Teachers can't add more minutes to a school day, but with mindfulness they can add depth to the moments they do have with students in their classroom. Compassionate Critical Thinking demonstrates how to use mindfulness with instructional effectiveness to increase student participation and decrease classroom stress, and it turns the act of teaching into a transformational practice. Many books teach mindfulness, but few provide a model for teaching critical thinking and integrating it across the curriculum. The purpose of this book is to show teachers how to create a classroom culture of compassionate critical thinking. When students feel a lack of meaning and purpose in their school lives, they resist learning. Using a Socratic style of inquiry, Rabois changes the classroom dynamic to encourage self-reflection, insight, and empathy. Vignettes capture dialogue between teacher and students to illustrate how mindfulness practices elicit essential questions which stimulate inquiry and direct discovery. What bigger mystery is there, what more interesting and relevant story, than the story of one's own mind and heart and how they relate us to the world?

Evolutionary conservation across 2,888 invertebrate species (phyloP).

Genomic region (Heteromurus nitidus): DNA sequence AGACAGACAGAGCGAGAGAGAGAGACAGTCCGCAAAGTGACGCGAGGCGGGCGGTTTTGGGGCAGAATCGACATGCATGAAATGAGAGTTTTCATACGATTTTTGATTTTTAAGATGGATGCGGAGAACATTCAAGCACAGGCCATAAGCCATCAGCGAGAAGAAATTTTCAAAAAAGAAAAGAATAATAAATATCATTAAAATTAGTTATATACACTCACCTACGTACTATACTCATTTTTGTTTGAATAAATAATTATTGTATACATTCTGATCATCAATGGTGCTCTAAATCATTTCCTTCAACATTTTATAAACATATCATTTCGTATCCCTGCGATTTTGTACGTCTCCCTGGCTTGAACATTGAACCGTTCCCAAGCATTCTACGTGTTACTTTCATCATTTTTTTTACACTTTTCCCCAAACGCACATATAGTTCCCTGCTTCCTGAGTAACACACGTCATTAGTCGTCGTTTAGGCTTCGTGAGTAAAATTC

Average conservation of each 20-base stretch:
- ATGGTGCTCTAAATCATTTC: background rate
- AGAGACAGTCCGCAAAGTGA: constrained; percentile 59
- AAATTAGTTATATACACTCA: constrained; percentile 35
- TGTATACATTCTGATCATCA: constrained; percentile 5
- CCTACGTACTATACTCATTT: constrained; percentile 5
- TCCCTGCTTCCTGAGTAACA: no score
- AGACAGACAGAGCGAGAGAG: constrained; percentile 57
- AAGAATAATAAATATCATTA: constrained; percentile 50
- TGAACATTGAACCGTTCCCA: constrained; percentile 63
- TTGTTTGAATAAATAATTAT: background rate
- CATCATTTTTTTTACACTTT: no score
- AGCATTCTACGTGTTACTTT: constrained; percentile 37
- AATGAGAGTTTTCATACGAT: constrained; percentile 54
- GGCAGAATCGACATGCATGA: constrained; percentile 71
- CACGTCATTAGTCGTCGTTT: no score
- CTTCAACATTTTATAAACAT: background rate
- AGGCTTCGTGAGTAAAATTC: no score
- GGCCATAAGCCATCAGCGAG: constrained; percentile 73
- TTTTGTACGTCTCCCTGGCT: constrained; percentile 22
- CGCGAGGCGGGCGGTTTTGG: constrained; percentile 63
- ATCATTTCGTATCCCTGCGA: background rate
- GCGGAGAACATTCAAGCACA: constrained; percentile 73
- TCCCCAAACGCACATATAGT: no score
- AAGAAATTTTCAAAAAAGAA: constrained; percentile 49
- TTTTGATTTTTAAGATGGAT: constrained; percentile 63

Ira Rabois recently retired from the Lehman Alternative Community School, a public secondary school in Ithaca, NY, where he taught English, Philosophy, History, Drama, Karate, and Psychology for 27 years. He earned a B.A. from the University of Michigan, a M.A.T. from SUNY-Binghamton, served in the Peace Corps, studied Zen and Japanese martial arts for 40 years with Hidy Ochiai, and took classes in meditation and Buddhist psychology at Namgyal Institute for Tibetan Studies, The Omega Institute with David Loy and Robert Thurman, healing meditation with the Consciousness Research and Training Project, and Proprioceptive Writing with Linda Trichter Metcalf and Tobin Simon.